Review of Current Conservation Genetic Analyses of Northeast Pacific Sharks
Biological, Environmental, and Earth Sciences
Conservation genetics is an applied science that utilizes molecular tools to help solve problems in species conservation and management. It is an interdisciplinary specialty in which scientists apply the study of genetics in conjunction with traditional ecological fieldwork and other techniques to explore molecular variation, population boundaries, and evolutionary relationships with the goal of enabling resource managers to better protect biodiversity and identify unique populations. Several shark species in the northeast Pacific (NEP) have been studied using conservation genetics techniques, which are discussed here. The primary methods employed to study population genetics of sharks have historically been nuclear microsatellites and mitochondrial (mt) DNA. These markers have been used to assess genetic diversity, mating systems, parentage, relatedness, and genetically distinct populations to inform management decisions. Novel approaches in conservation genetics, including next-generation DNA and RNA sequencing, environmental DNA (eDNA), and epigenetics are just beginning to be applied to elasmobranch evolution, physiology, and ecology. Here, we review the methods and results of past studies, explore future directions for shark conservation genetics, and discuss the implications of molecular research and techniques for the long-term management of shark populations in the NEP.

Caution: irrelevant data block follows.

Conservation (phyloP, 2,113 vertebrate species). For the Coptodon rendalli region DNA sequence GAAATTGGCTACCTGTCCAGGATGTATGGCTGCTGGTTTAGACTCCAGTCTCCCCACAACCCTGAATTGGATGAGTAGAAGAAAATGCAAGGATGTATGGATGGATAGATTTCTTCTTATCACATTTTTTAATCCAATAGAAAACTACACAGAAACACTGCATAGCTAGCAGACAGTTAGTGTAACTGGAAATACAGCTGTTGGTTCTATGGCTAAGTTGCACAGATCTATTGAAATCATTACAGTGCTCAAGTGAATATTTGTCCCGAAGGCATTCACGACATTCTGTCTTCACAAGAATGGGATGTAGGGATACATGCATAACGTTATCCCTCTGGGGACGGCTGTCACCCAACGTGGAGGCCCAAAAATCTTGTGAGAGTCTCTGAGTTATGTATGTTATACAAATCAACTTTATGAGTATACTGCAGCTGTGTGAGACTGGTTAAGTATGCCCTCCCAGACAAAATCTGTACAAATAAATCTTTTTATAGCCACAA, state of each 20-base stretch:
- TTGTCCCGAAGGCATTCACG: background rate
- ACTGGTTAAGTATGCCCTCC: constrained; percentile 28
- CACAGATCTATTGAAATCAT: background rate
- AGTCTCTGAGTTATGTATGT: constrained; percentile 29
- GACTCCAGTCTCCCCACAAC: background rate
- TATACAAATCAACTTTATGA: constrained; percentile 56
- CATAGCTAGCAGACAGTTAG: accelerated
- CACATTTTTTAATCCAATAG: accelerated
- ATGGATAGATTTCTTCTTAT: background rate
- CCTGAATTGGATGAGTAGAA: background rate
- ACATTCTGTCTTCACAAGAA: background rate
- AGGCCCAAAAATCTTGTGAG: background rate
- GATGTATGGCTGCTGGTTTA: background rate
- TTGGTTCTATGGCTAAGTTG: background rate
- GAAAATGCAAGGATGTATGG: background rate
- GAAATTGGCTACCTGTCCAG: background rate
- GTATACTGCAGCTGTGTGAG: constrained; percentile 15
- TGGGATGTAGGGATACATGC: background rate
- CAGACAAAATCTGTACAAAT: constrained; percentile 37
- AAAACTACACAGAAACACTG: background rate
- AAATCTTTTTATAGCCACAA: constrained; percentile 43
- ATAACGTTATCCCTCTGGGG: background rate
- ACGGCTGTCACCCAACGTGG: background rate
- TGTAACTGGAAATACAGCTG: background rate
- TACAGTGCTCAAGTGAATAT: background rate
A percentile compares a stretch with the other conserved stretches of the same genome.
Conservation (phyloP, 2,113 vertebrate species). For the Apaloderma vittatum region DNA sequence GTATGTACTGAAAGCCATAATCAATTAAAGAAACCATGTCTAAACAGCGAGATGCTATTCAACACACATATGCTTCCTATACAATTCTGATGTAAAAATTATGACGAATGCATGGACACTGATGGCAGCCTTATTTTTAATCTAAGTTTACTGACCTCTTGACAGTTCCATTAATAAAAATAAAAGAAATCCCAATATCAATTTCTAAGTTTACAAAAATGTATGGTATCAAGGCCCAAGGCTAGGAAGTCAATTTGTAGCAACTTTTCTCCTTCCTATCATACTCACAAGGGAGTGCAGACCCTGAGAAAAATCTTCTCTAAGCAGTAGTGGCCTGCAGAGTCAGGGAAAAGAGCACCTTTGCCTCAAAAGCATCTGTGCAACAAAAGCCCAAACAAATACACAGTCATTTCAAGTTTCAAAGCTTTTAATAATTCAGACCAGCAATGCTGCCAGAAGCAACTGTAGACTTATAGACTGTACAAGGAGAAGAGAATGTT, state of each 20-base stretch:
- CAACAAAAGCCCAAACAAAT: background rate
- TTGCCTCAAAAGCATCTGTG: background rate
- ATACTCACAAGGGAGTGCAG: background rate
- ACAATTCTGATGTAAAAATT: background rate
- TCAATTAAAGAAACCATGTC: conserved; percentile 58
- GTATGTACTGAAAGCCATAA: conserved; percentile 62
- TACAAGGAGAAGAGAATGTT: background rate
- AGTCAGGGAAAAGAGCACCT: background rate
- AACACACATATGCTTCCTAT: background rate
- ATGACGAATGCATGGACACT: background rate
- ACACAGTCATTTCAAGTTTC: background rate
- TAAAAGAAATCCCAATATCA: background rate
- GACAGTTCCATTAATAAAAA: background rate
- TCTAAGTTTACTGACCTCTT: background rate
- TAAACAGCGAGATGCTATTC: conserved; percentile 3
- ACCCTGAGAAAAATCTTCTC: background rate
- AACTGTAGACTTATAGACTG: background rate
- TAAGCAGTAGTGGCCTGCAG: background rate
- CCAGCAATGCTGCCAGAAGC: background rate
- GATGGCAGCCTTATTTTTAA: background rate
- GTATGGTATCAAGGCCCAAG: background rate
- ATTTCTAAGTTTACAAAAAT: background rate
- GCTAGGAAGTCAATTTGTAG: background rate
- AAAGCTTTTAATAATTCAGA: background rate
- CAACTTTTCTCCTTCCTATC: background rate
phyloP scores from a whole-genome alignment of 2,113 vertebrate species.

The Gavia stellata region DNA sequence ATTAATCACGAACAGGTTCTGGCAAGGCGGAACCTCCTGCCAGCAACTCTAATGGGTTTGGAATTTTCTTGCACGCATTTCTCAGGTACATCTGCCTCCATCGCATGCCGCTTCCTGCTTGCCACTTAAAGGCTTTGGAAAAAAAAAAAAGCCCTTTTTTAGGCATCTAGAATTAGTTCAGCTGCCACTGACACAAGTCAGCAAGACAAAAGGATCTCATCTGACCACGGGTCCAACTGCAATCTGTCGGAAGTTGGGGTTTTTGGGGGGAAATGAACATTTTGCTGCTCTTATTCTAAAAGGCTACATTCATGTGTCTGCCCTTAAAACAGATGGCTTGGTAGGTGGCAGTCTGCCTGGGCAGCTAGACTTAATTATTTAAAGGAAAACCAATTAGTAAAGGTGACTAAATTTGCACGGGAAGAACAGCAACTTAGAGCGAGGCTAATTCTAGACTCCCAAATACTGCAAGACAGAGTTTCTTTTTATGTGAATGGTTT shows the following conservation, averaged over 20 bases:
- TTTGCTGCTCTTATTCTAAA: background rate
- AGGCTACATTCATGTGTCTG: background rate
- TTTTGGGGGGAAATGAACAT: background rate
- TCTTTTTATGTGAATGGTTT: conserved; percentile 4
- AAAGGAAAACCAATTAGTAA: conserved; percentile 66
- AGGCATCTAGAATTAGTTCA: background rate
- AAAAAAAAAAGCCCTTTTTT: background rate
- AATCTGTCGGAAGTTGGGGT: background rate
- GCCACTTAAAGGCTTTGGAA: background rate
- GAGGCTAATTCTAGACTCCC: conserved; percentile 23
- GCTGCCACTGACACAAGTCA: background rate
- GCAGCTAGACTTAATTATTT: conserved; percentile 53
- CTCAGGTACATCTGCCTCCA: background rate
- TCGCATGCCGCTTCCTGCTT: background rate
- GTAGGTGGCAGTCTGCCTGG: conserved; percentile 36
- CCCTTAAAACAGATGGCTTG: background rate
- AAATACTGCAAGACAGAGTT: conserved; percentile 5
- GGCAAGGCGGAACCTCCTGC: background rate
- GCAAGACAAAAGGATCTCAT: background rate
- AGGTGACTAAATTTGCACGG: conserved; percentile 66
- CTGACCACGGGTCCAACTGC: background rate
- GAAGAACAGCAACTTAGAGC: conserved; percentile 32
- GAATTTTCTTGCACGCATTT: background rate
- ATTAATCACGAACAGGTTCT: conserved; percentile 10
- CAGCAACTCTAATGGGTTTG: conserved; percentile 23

Advances in Marine Biology
Larson, S. E.,
Daly-Engel, T. S.,
Phillips, N. M.
(2017). Review of Current Conservation Genetic Analyses of Northeast Pacific Sharks. Advances in Marine Biology, 77, 79-110.
Available at: https://aquila.usm.edu/fac_pubs/15171